My first memory as an activist is of attending my first political public meeting to listen leaders of the resistance talking against the Dictatorship, marching holding a sign that read “Democracy Now,” and taking my first dose of tear gas. It was 1988. I was 13 years old. My first menstrual period had come six weeks before. At that time, I didn’t know what feminism was; there were many books forbidden. Social Sciences such as Anthropology, Philosophy, and Sociology were banned in most universities.
But lack of theories could never prevent experience from happening and leaving its imprint. In 1990, at 15, I was gender conscious without recognizing my actions as feminism.
Patricia* was my classmate and best friend. We shared a desk and we visited each other often after school. One day, my class was told by our languages teacher that Patricia has been “cancelled.” She was pregnant. Her boyfriend, who was in another institute ruled by the same board, was attending classes, happy and satisfied, thank you very much. According to authorities, it was “legal and correctly moral” to put her away, she was the female, exhibiting the “Sin” blah blah blah….
Not for me. Not for us, Group N°4-C of Biological Sciences in the Institute Divine Ascension of Mary.
I was the representative of students to the Dean’s Office. It was a rainy day when we went on strike, refusing to enter classes until Patricia was allowed to continue her education. The Dean said “There is a girl with the face of a nun, carrying flames inside.” Finally, the Board decided they would not allow her in regular classes, but she could have free tutorials and exams to finish the year and continue in the system for adults.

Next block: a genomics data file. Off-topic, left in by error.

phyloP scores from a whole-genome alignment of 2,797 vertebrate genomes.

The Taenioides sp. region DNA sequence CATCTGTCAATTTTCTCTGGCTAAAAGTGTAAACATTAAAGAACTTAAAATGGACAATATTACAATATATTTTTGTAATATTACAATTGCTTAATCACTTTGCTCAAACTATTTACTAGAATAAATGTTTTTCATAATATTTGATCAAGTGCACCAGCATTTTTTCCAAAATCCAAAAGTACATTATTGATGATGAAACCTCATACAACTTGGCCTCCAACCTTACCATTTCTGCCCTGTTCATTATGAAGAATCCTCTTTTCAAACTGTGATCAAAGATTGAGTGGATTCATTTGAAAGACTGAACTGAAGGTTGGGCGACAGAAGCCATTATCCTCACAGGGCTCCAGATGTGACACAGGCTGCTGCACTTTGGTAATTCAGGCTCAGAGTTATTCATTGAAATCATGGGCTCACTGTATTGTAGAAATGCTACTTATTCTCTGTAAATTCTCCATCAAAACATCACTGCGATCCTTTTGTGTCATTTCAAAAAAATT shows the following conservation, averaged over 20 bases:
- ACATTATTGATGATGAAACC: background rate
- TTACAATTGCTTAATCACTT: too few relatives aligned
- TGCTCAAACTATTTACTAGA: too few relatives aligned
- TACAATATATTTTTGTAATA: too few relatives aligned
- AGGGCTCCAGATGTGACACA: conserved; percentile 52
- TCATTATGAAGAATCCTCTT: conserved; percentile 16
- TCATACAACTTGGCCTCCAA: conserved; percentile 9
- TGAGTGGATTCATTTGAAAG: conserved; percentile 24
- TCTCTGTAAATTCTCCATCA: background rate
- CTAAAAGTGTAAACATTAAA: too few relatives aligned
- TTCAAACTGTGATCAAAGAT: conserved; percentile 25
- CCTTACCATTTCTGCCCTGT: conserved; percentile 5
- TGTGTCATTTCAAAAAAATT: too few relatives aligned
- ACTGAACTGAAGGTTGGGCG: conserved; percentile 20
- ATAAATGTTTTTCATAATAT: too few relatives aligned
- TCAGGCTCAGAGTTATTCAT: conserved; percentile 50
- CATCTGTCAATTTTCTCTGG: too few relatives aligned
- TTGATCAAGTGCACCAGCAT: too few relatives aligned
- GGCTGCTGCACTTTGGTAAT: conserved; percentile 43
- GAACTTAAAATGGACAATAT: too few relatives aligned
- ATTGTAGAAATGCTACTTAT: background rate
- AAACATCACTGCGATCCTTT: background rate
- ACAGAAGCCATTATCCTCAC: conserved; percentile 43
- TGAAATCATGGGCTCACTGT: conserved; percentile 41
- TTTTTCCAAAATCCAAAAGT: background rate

That’s how I learned about collective action, gender discrimination and sisterhood, long before feminist theory. I read about feminist theory after High School: I started with Julieta Kirkwood, Chilean feminist, who said:
I seek and I want to find the Furies at the bottom of all civilizations
Beauvoir came later, translated by some exiled comrade who hid The Second Sex among her panties, in her return from France, when democracy came back, but fear would not go away easily.
The 90s found me in the public space in the most official way.
The struggle in these years was for greater inclusion in political issues and legal reforms. According to family law, children born out of wedlock were legally illegitimate.
My daughter Constanza was born in January of 1992. Her birth certificate said she was a “natural child” – as if she had emerged from a cabbage. So, she could expect a life with half the rights and twice the prejudices. If there is a moment when I felt to the core of my bones the reality that the personal is political, this was it.
We got equality for our children ONLY in 1998. Just 20 years ago.
I was very active in a political party of the Concertación. At the age of 23, I was elected member of the Politburó from which I pled for political education for women, while I received my first training in gender and social justice. One of my teachers, Sandra Palestro, historian, outstanding fighter for human rights, said to me what later became my commitment and leitmotiv: